Better testing and better quality through automation
With the rise of new automated testing technology, QA and testing teams can now quickly create and automate test scripts to capture, verify and replay real user interactions on live mobile devices. This allows for the creation of complex test scripts that include touch events, using device peripherals, making phone calls on the network, SMS texting, HTML5 capabilities, and other features that simulate real-life user experiences with only a limited commitment of resources.

When combined with cloud-based testing solutions, automation further empowers businesses by allowing developers, IT and QA teams to perform testing more efficiently from anywhere, on any advanced mobile device. Greater automation also frees up more QA and testing personnel to conduct more robust situational, exploratory testing.

Mobile quality today… and beyond
Since Japan’s NTT DoCoMo introduced the first full Internet service on mobile phones in 1999, the mobile Web has grown exponentially. As the mobile platform has matured, user expectations for an error-free experience have risen in tandem.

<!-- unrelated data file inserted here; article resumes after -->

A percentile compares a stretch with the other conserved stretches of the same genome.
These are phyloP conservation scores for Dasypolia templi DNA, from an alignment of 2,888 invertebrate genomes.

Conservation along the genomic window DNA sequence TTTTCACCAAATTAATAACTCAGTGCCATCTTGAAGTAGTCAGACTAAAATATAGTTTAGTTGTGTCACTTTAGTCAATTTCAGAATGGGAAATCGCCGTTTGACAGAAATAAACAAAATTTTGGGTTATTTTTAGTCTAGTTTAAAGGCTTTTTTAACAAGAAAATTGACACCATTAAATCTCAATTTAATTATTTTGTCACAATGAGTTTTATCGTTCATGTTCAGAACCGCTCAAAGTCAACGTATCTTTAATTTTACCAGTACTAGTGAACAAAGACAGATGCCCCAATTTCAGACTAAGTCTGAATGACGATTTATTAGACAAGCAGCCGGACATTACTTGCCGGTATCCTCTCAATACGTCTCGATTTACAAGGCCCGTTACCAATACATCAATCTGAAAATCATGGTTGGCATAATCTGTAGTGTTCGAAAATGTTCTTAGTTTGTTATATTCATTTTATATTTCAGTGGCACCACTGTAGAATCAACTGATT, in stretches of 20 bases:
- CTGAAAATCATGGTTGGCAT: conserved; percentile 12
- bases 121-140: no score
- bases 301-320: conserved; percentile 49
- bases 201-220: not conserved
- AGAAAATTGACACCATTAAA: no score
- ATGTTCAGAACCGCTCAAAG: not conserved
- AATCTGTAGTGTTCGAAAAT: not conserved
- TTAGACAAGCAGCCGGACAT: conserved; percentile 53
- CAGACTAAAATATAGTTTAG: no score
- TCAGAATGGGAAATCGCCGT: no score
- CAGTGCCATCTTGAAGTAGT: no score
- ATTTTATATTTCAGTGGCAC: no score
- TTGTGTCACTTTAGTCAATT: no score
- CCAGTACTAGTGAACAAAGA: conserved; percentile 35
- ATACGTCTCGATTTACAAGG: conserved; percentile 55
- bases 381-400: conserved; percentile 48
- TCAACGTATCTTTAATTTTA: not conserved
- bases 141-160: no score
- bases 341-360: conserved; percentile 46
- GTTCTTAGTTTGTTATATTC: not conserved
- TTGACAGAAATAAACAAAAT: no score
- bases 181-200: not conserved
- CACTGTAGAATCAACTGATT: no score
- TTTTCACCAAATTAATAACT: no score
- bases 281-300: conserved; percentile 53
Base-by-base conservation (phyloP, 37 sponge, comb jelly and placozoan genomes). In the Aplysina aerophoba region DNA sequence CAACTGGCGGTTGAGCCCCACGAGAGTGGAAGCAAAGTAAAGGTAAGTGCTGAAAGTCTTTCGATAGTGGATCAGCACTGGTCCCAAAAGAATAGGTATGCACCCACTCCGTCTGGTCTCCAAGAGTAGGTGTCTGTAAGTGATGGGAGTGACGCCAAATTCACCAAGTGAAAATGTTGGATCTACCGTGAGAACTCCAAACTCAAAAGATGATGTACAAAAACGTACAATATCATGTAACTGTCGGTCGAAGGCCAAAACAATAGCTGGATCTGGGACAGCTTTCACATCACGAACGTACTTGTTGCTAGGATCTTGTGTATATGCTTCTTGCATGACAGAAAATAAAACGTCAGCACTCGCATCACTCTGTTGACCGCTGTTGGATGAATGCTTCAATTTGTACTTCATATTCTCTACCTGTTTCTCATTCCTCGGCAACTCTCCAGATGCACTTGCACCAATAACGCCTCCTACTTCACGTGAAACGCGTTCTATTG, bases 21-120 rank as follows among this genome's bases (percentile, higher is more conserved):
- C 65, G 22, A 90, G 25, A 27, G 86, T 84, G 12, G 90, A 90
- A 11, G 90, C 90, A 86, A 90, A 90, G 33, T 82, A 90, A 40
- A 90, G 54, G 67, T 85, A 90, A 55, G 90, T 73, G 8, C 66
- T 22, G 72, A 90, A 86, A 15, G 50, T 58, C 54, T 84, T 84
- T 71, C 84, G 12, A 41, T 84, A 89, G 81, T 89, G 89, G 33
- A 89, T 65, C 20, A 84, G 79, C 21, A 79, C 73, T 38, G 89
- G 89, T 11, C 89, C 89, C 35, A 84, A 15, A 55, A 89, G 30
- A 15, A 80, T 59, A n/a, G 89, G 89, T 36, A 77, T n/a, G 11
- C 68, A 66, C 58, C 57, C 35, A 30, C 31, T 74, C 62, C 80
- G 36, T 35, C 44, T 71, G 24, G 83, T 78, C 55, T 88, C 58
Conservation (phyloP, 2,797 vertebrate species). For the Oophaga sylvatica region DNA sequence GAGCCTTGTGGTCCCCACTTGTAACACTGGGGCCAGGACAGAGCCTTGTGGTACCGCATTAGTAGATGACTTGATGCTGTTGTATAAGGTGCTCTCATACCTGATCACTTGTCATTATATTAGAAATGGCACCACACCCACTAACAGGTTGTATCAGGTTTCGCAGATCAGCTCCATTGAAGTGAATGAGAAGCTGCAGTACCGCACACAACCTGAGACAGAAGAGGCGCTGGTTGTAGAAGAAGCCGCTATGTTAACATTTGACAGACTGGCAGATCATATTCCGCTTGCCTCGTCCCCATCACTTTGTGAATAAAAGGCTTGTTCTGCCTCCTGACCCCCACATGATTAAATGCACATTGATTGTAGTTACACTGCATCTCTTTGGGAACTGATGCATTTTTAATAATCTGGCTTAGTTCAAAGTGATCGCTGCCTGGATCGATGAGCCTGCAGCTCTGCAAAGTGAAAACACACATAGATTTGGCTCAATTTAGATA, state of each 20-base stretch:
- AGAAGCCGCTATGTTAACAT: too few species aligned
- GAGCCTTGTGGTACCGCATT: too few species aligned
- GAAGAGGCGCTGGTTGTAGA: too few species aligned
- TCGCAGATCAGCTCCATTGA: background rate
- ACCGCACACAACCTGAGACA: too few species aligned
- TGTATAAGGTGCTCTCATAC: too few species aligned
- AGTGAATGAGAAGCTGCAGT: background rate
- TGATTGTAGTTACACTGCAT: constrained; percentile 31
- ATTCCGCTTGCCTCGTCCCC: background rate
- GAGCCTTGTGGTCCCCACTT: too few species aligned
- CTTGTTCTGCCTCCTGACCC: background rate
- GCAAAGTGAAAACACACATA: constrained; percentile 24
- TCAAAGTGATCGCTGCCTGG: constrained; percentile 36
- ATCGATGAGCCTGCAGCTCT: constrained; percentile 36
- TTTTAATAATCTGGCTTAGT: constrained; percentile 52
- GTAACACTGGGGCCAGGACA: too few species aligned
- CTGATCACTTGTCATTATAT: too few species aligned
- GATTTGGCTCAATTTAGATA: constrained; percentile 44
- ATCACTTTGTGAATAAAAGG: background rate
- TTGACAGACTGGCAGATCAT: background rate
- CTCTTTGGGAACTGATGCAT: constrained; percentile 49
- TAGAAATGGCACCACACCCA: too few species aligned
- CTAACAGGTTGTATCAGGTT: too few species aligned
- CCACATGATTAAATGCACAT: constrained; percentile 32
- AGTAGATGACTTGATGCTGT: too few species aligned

Users have also now come to expect a seamless transition among their three screens (desktop, mobile and tablet) with equal levels of performance in all three environments. This new three-screen reality has created unique challenges for developers and testers alike, and Responsive Design has arisen accordingly to address some of these challenges.

(Related: Responding to changes in Responsive Web Design)

On the testing and monitoring side, it is important when considering any provider of testing services to make sure that that it is capable of handling this rapidly changing environment with the infrastructure and capabilities to accurately test across all three screens.

With the projected growth of wearable technology and the Internet of Things, embedded sensors measuring motion, location and other environmental factors will add another layer to the challenges of mobile quality assurance. But as with each preceding wave of development and innovation, it is clear that broad-based adoption of new mobile technologies will not occur unless a high-quality user experience is delivered and maintained.

If we can learn anything from the evolution of mobile quality standards and testing practices, it is that performance matters, and the ability to flexibly adjust to ever-evolving technological and market conditions will help to ensure an organization’s success in reacting to and staying one step ahead of coming changes.

Josh Galde is mobile evangelist at Keynote. He has more than 13 years of experience in the wireless industry and has worked for companies ranging from startups to multinational corporations.